Tax havens allow rich individuals, Canadian banks and resource companies to avoid paying billions of dollars in taxes each year.
David J. Climenhaga
Supporters of the Harper Government's campaign to use tax laws to de-fund its opponents need to be careful what they wish for. They might just get it!
The significant changes to the Employment Insurance (EI) program which are to be quickly implemented through Budget 2012 with very little consultation have not received enough critical attention.
One of the casualties of Finance Minister Jim Flaherty's 2012 budget was the CBC. The network faces a 10 percent cut in funding over the next 3 years.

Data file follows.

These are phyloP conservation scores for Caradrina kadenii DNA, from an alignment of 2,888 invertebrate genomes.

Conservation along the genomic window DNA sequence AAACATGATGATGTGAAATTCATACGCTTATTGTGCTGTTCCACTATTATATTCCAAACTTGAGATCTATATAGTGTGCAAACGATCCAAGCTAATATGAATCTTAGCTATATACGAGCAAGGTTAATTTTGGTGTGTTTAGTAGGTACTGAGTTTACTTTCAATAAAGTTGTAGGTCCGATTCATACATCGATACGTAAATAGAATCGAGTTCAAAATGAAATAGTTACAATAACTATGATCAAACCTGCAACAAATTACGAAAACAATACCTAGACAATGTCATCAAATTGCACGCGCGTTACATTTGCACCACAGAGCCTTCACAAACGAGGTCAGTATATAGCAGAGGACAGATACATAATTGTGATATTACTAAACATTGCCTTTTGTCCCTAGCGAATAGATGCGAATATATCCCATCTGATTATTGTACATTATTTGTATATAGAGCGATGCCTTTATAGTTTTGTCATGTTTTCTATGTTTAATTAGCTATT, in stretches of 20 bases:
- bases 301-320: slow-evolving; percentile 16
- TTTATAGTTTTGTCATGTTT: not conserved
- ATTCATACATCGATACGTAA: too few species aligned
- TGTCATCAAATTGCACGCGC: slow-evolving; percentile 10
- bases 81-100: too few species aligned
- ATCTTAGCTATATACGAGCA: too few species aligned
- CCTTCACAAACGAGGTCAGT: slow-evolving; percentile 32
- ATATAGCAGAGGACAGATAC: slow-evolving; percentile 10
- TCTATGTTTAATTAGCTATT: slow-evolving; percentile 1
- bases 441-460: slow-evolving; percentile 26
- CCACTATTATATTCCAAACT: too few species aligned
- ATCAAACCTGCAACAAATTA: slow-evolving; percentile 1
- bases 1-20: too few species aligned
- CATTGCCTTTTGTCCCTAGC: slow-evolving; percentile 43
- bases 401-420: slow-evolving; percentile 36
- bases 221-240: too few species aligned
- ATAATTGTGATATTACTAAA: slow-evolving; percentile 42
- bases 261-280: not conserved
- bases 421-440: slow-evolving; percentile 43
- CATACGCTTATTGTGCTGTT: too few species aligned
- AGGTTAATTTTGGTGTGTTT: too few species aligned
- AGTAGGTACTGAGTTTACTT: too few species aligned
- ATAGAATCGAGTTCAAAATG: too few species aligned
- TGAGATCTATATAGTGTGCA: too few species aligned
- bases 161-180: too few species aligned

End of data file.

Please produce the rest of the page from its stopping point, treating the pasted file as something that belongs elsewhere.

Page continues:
There is little that is worse than a class war that few are even willing to acknowledge is going on.
Instead of ensuring development of resources in a manner consistent with real long-term needs like energy security, the country is to open to any foreign investor who wants our resources.
Canadians are less able to protect our water, air and land because of changes to environmental laws outlined in the new federal budget.
Economists estimate this budget will cost tens of thousands of public and private sector jobs but provides very little information on where and how cuts will be implemented.
Despite its size and the hundreds of measures it details, Harper's 2012 budget demonstrates just how small-minded their vision is.
The budget gives the Harper government an opportunity to strengthen and expand health care in Canada -- but I'm feeling rather pessimistic that they'll take this opportunity.